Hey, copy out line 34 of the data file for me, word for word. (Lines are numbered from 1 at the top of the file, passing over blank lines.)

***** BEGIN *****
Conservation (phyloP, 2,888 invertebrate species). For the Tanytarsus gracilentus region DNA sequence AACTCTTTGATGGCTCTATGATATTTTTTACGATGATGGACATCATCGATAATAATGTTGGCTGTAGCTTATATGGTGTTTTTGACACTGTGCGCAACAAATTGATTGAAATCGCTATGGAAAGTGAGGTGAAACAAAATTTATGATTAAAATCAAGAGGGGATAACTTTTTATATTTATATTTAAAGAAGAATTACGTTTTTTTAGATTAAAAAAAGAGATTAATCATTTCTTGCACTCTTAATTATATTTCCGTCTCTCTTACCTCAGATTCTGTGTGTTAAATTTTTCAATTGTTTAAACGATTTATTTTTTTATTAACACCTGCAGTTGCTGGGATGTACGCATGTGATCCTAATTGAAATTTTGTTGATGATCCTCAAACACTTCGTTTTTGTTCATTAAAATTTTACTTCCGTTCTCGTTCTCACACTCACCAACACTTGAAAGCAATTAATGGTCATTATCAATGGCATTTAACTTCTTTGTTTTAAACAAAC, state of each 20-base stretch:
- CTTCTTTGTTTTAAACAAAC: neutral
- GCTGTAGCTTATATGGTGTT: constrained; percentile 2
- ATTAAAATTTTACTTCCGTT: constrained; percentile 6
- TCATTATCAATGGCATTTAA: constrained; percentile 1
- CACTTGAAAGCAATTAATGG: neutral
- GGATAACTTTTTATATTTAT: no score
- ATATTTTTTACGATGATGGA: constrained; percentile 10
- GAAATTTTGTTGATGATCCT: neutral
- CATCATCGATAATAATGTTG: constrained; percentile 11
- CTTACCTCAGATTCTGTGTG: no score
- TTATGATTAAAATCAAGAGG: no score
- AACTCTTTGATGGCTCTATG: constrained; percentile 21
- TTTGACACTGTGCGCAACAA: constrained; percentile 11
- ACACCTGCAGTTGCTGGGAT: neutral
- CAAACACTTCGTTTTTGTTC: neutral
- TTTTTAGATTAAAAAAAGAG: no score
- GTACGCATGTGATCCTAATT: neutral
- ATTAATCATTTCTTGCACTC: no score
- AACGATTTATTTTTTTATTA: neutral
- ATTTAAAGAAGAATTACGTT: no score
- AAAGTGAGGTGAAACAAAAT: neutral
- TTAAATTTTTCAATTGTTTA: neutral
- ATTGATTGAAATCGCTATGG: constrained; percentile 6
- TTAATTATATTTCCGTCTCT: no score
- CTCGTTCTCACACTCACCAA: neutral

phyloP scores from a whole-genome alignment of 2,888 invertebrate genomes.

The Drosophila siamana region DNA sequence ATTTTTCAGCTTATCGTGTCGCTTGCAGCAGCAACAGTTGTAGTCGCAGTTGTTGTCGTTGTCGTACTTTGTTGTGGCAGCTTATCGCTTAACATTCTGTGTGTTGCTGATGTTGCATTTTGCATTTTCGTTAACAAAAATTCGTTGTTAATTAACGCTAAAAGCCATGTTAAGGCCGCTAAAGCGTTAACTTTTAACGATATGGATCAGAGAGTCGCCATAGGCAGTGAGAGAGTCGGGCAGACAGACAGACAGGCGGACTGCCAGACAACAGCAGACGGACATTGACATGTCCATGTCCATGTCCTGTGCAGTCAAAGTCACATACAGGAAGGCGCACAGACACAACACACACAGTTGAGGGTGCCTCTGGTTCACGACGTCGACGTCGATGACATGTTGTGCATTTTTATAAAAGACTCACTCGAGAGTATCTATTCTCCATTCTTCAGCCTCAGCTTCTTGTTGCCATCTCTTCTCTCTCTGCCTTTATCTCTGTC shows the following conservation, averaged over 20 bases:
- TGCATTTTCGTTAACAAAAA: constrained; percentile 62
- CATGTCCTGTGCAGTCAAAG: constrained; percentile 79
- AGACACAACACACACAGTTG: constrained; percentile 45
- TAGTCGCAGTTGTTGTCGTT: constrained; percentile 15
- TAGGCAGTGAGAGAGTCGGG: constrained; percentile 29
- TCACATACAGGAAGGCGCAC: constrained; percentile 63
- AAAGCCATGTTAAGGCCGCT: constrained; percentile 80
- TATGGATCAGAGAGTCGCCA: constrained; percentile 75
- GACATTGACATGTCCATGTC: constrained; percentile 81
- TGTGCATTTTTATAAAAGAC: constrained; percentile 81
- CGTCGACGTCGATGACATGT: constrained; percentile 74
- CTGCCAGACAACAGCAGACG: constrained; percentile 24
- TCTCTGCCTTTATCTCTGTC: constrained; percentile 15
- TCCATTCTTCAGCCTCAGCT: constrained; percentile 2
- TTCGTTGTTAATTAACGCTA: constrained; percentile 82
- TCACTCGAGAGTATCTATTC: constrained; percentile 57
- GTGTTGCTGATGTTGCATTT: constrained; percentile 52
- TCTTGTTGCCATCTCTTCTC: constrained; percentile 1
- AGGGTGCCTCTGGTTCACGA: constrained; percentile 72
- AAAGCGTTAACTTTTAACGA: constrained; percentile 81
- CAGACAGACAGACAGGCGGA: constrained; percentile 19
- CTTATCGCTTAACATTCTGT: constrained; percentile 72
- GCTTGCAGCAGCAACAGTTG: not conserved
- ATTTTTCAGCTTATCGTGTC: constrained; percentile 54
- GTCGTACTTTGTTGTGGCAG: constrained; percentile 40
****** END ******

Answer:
- TCACATACAGGAAGGCGCAC: constrained; percentile 63